An epsilon-approximate incidence between a point and some geometric object (line, circle, plane, sphere) occurs when the point and the object lie at distance at most epsilon from each other. Given a set of points and a set of objects, computing the approximate incidences between them is a major step in many database and web-based applications in computer vision and graphics, including robust model fitting, approximate point pattern matching, and estimating the fundamental matrix in epipolar (stereo) geometry.

In a typical approximate incidence problem of this sort, we are given a set P of m points in two or three dimensions, a set S of n objects (lines, circles, planes, spheres), and an error parameter epsilon>0, and our goal is to report all pairs (p,s) in P times S that lie at distance at most epsilon from one another. We present efficient output-sensitive approximation algorithms for quite a few cases, including points and lines or circles in the plane, and points and planes, spheres, lines, or circles in three dimensions. Several of these cases arise in the applications mentioned above. Our algorithms report all pairs at distance <= epsilon, but may also report additional pairs, all of which are guaranteed to be at distance at most alphaepsilon, for some constant alpha>1. Our algorithms are based on simple primal and dual grid decompositions and are easy to implement. We note though that (a) the use of duality, which leads to significant improvements in the overhead cost of the algorithms, appears to be novel for this kind of problems; (b) the correct choice of duality in some of these problems is fairly intricate and requires some care; and (c) the correctness and performance analysis of the algorithms (especially in the more advanced versions) is fairly non-trivial.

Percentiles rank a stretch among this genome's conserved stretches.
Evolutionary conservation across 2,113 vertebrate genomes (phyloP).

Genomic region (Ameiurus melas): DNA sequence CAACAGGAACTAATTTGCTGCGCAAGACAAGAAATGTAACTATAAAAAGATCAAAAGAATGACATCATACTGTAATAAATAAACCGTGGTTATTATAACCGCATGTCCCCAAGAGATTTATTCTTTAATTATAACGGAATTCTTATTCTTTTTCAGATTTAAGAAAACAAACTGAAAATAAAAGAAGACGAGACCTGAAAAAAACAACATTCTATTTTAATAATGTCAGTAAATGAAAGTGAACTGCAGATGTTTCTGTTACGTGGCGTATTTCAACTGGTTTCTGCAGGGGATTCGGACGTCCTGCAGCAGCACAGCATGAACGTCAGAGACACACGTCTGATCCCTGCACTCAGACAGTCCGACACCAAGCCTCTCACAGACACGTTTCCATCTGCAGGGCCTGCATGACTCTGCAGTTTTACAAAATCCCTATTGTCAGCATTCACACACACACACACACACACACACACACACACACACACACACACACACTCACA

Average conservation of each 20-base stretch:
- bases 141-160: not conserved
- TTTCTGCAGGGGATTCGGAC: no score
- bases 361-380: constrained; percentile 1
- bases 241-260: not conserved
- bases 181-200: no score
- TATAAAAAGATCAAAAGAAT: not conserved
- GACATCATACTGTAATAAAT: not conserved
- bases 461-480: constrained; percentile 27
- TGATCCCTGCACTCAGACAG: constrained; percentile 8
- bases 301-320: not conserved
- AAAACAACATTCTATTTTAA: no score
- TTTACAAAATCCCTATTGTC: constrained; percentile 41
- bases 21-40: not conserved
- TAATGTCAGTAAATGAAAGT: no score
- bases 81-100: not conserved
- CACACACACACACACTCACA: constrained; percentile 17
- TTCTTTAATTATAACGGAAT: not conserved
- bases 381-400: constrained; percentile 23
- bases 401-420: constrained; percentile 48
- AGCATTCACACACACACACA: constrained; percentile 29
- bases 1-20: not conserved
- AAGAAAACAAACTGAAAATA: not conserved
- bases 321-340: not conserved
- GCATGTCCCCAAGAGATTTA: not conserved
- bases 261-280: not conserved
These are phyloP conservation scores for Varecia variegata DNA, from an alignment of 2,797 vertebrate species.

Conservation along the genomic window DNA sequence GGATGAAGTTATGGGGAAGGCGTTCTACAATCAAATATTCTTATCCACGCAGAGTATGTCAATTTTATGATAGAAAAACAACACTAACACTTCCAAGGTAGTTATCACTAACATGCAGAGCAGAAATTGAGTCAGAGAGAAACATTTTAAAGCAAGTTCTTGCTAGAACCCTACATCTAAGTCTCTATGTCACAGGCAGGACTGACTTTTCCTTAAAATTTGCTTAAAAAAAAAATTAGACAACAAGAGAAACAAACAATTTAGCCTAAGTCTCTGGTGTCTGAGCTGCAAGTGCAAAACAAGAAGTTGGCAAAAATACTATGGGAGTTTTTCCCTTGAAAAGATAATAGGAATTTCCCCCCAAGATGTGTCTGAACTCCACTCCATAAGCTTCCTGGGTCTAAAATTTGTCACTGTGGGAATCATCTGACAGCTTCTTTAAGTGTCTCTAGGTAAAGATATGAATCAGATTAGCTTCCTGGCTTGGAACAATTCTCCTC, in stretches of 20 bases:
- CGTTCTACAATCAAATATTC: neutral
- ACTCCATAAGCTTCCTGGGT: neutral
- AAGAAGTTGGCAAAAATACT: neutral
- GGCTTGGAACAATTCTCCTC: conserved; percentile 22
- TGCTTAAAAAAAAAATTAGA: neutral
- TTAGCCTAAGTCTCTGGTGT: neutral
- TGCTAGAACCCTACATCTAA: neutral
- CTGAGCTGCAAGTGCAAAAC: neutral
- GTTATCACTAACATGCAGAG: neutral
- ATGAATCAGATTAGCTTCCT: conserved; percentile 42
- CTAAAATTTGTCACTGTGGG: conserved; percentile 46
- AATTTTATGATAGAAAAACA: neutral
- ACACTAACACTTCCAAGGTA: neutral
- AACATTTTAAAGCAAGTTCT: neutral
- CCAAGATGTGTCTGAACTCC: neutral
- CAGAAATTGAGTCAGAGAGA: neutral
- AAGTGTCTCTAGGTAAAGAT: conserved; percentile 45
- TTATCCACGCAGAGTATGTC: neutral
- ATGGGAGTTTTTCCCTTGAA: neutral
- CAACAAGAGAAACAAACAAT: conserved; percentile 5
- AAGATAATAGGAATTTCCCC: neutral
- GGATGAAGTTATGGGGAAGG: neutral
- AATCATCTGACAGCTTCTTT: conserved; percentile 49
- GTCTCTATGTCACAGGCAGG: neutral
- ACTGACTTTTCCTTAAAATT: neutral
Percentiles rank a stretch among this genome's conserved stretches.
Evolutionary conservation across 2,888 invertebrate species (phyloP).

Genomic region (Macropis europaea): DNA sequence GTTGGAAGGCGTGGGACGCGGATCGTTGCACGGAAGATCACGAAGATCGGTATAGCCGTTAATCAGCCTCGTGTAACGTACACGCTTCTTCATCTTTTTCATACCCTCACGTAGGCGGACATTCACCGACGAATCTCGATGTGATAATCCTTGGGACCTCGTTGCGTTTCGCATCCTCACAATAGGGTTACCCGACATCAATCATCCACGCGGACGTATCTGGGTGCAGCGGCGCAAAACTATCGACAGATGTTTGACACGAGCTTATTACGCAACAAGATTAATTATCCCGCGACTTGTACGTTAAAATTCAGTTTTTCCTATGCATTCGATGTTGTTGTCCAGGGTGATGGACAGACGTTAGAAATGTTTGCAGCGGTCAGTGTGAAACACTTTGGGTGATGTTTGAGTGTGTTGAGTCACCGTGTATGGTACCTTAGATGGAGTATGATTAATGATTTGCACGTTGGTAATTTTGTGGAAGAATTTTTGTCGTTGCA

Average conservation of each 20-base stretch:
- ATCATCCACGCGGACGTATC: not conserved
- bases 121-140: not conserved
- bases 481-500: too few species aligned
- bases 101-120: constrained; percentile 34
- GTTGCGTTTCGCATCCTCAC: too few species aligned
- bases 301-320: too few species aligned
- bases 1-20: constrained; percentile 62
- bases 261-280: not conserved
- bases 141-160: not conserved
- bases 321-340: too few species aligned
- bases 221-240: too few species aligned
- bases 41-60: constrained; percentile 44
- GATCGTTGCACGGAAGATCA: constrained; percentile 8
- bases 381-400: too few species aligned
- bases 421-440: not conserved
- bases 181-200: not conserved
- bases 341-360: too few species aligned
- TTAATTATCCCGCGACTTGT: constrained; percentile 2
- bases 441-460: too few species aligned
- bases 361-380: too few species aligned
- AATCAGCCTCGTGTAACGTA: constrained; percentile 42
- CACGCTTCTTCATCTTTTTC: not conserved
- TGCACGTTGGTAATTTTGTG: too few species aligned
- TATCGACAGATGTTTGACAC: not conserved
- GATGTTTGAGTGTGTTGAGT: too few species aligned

We analyze our algorithms and prove guaranteed upper bounds on their running time and on the "distortion" parameter alpha. We also briefly describe the motivating applications, and show how they can effectively exploit our solutions. The superior theoretical bounds on the performance of our algorithms, and their simplicity, make them indeed ideal tools for these applications. In a series of preliminary experimentations (not included in this abstract), we substantiate this feeling, and show that our algorithms lead in practice to significant improved performance of the aforementioned applications.